The Identity Of Country Music
Country music has undergone many changes throughout the years, with an ever-changing identity difficult to pinpoint. Country artists still struggle with the thought of keeping their music conservative versus exploring new sounds to reach broader audiences. With its “honky tonk” melodies and twangy instruments, in the mid-twentieth century, country music was easily characterized as its own genre and isolated to country radio. By the late 1960s, country music started incorporating elements of other genres into its music, drawing both praises and criticism from audiences. In Kim Simpson’s article, “Country Radio’s Growing Pains in the Music Trades, 1967-1977”, he explores the effect that country music’s changing sound had on country radio and its listeners.
In the late sixties and early seventies, country music faced pressure to conform to the “Top 40” style of music that was growing in popularity, leading to the ambiguity surrounding the genre. The music’s simple nature, its instrumentation, and its image were only part of what made up its identity. Therefore, when incorporating elements of “Top 40” music, it had broadened from its traditional style but lost parts of its traditional audience. Although the standardized sound of “Top 40” was good for business, the incorporation of rock and roll and soul music led “real country music” to lose its identity. Critics at the time believed the music had become “too modern to be called country”¹ as a result of other genres blurring into it. However, others debated that the essence of country music was in the instruments that accompanied the songs.
Modern country music has definitely changed from its simple structure and has adopted new characteristics, however, it has stayed true to its heartfelt storytelling structure. A modern example of the ever-changing country music identity is Taylor Swift, who began as a traditional country musician, telling personal stories through simple melodies. In 2012, when Swift released the single called “We Are Never Ever Getting Back Together”, from her Red, album, some country radio stations were unsure how it would blend with the conventional “country” sound as it differed from what country fans were used to. Her lyrics still told stories as most traditional country songs did, however, the bubblegum-style pop music elements mixed with country music instruments revolutionized country radio. Similarly, rock and soul musicians permeated country music radio in the late sixties and seventies, changing the perception of country music. By straying from the traditional and conservative identity of country music, Taylor Swift’s Red album enjoyed great success with both pop and country radio.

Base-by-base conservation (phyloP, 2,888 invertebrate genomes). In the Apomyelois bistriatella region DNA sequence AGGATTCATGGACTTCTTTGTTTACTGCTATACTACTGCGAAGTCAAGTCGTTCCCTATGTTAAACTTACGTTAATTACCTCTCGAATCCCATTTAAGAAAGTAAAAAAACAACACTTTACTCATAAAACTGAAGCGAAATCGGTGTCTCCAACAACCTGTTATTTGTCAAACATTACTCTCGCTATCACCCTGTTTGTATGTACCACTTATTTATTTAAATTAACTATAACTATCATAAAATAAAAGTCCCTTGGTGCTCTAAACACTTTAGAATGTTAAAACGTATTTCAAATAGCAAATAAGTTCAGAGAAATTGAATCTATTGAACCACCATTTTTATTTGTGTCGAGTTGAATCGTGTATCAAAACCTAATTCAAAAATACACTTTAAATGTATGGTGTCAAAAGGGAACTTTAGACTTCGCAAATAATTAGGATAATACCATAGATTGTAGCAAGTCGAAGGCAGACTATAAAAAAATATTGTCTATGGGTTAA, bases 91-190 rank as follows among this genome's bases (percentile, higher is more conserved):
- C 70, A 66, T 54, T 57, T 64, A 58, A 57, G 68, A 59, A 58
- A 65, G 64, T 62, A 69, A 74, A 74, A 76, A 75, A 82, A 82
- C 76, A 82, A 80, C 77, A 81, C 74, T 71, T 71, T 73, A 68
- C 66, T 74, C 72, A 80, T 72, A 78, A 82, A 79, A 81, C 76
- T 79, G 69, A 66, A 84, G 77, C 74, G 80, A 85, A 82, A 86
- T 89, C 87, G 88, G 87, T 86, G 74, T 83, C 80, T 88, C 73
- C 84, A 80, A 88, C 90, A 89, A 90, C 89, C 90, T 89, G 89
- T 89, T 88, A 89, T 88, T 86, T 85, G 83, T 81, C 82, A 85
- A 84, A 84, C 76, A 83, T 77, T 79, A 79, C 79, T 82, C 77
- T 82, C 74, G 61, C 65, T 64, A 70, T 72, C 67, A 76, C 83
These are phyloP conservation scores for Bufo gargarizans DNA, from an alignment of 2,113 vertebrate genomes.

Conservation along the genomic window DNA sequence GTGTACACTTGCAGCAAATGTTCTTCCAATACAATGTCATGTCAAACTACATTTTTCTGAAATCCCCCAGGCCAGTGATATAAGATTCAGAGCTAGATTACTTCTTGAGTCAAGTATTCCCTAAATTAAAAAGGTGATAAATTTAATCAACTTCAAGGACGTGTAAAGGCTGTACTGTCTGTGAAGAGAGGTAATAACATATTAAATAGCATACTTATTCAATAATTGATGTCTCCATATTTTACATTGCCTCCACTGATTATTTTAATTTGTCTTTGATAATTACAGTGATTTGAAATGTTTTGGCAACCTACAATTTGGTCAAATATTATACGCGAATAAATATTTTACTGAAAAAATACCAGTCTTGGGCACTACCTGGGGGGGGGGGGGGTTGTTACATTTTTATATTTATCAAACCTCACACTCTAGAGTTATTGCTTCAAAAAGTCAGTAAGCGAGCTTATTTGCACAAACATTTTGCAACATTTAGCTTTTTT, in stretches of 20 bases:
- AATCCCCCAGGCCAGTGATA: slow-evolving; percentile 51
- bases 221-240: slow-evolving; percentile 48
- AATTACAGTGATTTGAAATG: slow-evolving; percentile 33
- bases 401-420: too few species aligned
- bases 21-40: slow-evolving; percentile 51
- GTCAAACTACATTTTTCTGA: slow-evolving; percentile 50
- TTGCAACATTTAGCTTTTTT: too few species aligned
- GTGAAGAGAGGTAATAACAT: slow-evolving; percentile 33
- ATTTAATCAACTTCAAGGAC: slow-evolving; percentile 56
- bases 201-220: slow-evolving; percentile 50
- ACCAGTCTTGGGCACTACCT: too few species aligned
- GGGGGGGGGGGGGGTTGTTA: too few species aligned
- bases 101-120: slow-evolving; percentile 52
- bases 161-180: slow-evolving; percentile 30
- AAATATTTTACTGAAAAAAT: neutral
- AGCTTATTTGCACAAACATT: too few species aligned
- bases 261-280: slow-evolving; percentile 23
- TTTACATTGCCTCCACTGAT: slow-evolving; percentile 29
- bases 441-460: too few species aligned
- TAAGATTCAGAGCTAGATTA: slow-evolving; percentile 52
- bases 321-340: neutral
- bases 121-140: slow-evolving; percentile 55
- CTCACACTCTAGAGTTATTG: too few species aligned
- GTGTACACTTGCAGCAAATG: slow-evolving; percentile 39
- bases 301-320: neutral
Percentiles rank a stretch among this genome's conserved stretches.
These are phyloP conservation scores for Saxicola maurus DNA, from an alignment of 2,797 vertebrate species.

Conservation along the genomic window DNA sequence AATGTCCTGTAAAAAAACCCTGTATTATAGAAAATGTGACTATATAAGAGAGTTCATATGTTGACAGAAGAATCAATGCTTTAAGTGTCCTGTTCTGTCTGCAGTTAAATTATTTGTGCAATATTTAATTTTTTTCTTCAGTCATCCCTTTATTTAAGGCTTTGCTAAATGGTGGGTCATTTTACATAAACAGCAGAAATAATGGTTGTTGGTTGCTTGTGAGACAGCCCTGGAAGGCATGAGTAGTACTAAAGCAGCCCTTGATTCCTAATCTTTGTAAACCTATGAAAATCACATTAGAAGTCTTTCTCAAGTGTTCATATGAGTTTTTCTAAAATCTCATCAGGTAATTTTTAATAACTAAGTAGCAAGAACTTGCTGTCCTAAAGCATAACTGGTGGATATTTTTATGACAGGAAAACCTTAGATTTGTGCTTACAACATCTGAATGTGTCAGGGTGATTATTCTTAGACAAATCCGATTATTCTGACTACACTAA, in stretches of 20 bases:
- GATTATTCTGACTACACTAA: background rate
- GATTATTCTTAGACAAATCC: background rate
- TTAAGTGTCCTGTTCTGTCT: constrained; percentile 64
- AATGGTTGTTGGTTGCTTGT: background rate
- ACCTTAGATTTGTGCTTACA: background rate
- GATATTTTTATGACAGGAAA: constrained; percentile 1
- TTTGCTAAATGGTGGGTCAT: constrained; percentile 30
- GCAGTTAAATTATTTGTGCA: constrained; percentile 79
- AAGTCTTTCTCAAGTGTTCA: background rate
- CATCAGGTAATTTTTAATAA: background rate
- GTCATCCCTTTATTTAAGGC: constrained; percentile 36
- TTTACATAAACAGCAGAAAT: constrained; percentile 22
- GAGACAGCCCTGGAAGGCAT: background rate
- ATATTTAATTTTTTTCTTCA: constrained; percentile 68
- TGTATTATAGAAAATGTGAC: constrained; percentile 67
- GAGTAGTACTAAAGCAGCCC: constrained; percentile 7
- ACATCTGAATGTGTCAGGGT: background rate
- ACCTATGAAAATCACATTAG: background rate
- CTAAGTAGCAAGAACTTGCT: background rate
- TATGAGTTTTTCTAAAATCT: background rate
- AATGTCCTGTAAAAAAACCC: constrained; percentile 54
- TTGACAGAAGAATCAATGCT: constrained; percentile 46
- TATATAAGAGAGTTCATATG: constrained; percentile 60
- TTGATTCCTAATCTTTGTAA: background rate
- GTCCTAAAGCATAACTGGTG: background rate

Given the popularity of country music in recent years and comparing it to its humble beginnings, one can see that its identity is more complicated than it seems. Although it can be distinguished by “timbre of fiddles and steel guitars, a steady, uncomplicated shuffle or two-step rhythm”¹ its true identity is harder to discern. It is an example of a genre developing over time, and it continues to succeed in multiple contexts, both conservative and progressive.